3 Urgent Reasons For Ongoing Dizziness

Occasional dizziness may not be a big deal and can wait until you have the opportunity to see your primary doctor. In some instances, dizziness can be a sign of a major underlying problem that requires prompt evaluation at urgent care or the emergency room.

Inner Ear Inflammation

Inner ear inflammation or infections are often caused by viruses. It is common to have problems with your inner ear after dealing with a cold or the flu. Depending on the underlying cause of inflammation, the symptoms can come on suddenly or progress over days. In addition to dizziness, you might experience problems with balance and difficulties hearing. When the inflammation is because of an infection, there are other symptoms, such as a fever, pain in the ear or the outside of the ear, and discharge from the affected ear. Ear infections are quite common in children. Depending on the cause of ear inflammation, a course of steroids can be used to suppress inflammation or antibiotics are necessary to address an infection.

Neurological Concerns

Many neurological problems can cause dizziness. Symptoms associated with a stroke — such as paralysis, speech difficulties, numbness, and dizziness — should be addressed in an emergency room. If someone cannot take you to an emergency room quickly, call an ambulance. The time from symptom emergence to treatment can make a difference between having the option to try medications to dissolve clots and not being a candidate for treatment. Dizziness that occurs with a severe headache is another issue that warrants being seen by an emergency room. Sometimes people experience dizziness when standing up suddenly or changing position. If this happens regularly, you may want to visit an urgent care clinic. Conditions such as benign paroxysmal positional vertigo or vestibular migraines are not dangerous but will require a proper diagnosis and medications to reduce symptoms.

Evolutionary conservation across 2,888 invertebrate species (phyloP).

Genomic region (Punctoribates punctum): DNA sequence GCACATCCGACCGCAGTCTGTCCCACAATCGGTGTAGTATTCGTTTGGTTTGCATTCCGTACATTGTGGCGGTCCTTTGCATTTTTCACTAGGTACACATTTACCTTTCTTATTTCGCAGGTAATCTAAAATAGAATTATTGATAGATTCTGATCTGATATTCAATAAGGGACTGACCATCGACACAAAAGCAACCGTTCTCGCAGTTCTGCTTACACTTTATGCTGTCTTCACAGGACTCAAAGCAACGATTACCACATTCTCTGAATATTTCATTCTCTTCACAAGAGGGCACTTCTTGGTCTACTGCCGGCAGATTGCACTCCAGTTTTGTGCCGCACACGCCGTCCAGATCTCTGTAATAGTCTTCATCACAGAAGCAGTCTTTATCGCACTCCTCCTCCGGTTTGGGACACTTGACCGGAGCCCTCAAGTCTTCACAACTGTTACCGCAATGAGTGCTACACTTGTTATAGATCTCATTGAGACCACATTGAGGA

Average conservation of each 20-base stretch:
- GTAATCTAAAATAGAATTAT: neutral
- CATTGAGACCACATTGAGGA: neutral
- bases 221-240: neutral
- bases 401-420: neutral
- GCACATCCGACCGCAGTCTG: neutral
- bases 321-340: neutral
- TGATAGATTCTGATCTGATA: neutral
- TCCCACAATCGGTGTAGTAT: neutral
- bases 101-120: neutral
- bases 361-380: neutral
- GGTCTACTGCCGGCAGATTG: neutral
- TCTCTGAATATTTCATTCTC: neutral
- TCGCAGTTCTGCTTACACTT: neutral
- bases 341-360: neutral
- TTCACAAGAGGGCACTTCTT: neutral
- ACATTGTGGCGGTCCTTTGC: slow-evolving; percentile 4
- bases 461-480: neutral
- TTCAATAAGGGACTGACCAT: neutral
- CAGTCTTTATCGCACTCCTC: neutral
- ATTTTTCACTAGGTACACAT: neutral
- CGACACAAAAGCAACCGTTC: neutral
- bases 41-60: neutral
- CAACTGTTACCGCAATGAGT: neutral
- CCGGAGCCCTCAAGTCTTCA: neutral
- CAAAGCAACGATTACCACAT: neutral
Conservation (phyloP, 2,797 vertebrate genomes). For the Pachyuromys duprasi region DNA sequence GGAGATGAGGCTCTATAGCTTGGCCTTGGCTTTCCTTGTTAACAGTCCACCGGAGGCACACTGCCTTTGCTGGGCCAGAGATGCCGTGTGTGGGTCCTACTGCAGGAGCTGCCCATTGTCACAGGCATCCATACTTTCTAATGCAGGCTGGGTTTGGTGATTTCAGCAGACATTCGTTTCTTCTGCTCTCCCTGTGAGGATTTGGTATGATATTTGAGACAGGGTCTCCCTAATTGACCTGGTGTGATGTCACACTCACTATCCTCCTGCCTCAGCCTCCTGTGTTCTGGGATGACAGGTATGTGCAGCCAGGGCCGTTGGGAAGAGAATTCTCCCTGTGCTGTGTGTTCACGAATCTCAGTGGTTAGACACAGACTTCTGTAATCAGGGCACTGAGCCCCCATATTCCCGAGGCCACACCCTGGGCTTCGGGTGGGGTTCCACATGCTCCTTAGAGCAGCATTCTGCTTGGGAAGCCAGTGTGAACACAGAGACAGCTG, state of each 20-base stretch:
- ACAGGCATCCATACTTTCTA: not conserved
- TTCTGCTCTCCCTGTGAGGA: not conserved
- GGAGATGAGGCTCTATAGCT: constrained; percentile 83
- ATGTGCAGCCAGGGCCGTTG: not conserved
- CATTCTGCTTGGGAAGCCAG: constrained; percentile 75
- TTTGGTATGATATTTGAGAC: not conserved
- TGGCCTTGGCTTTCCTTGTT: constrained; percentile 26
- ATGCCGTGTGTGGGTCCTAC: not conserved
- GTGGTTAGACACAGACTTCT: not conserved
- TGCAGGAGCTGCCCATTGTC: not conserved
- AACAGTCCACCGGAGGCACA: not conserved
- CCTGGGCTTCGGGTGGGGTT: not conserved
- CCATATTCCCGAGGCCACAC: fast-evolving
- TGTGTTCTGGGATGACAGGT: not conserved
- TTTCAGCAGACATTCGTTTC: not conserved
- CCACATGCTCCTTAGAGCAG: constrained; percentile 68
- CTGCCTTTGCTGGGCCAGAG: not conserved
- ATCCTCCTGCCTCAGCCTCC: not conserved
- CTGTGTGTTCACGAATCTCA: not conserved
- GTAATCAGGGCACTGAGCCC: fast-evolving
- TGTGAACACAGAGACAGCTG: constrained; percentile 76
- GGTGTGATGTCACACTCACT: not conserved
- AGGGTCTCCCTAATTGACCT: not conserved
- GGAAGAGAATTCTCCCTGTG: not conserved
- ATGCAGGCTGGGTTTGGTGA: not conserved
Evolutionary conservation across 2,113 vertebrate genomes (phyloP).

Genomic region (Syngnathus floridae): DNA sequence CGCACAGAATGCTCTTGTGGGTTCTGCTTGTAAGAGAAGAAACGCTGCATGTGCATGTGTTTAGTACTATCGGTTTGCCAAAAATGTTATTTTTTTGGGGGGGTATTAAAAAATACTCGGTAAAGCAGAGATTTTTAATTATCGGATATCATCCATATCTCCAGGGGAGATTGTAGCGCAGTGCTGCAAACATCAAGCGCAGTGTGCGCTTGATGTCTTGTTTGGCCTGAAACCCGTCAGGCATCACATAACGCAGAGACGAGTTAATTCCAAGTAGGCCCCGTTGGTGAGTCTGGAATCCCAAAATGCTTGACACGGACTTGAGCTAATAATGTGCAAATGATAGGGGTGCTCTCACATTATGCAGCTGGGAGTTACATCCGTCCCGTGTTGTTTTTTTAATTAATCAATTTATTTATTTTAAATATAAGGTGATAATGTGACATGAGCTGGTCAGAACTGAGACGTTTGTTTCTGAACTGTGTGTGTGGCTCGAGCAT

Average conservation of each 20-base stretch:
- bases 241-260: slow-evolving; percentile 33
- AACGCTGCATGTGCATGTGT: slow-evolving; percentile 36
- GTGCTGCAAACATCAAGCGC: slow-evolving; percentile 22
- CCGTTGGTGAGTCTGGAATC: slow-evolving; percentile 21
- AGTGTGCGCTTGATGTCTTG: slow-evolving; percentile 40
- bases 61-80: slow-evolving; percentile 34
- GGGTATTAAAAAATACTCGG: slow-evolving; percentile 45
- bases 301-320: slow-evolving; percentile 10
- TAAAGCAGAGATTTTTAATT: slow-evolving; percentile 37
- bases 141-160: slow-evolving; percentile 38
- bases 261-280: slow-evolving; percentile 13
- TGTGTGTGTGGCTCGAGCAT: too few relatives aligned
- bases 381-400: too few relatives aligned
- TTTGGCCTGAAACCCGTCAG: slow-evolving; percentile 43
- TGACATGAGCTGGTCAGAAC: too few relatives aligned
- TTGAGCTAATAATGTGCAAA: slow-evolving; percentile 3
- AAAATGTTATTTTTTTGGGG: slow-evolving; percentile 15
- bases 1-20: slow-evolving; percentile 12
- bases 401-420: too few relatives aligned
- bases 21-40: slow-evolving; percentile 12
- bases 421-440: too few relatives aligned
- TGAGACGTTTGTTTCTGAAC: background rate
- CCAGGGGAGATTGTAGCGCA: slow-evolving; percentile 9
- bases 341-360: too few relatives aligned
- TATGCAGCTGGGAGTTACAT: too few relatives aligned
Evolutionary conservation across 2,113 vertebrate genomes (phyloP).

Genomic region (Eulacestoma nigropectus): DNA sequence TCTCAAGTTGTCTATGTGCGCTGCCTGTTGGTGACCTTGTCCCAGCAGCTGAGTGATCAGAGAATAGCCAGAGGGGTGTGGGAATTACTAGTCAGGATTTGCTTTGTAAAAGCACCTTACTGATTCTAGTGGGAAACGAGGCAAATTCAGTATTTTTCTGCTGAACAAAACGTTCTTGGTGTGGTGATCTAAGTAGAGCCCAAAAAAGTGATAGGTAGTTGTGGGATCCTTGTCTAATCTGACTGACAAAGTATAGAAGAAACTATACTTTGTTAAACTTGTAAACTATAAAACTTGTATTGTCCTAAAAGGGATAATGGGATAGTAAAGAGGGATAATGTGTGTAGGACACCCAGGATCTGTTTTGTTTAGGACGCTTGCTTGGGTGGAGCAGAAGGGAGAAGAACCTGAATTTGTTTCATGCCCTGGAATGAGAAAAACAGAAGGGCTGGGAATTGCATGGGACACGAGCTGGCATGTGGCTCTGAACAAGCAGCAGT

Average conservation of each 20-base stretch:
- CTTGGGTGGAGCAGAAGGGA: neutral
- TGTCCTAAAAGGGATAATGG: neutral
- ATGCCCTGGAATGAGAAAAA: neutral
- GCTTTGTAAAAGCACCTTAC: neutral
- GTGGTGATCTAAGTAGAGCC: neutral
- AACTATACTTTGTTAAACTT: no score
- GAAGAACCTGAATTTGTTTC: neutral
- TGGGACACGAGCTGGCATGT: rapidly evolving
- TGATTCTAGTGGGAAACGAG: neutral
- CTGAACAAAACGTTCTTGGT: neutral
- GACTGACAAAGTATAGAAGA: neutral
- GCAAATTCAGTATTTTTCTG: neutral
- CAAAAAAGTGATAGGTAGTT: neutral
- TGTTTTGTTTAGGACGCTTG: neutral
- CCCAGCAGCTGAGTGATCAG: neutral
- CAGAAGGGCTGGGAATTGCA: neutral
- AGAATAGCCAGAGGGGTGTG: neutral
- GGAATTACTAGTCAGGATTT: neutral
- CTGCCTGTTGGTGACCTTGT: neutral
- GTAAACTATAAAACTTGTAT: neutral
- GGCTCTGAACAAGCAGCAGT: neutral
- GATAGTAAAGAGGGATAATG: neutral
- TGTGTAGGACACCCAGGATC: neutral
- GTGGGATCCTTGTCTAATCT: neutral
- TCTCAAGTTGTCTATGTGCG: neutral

Heart Problems

Heart problems can also cause dizziness. Among the most concerning cardiovascular problems are heart attacks, which require emergency care. Some cardiac concerns that might warrant a visit to urgent care are an elevated heart rate or heart arrhythmias. One example of an arrhythmia is atrial fibrillation (A-fib). A-fib can come and go, or be a persistent problem. The major problem with A-fib is this abnormal rhythm can increase your risk of blood clots, which can be deadly. An electrocardiogram (EKG) can be used to detect heart rhythm abnormalities. A-fib can come with any number of symptoms, such as feeling heart palpitations, dizziness, and shortness of breath. Treatment involves medications to help the heart beat normally. In some instances of A-fib, you may need cardioversion, which involves shocking the heart back into a normal rhythm.

When you experience ongoing dizziness, it can be difficult to know when to visit the emergency room or if you should wait to see your primary doctor. In many cases, the best option is to visit an urgent care for evaluation to determine if going to the emergency room is necessary.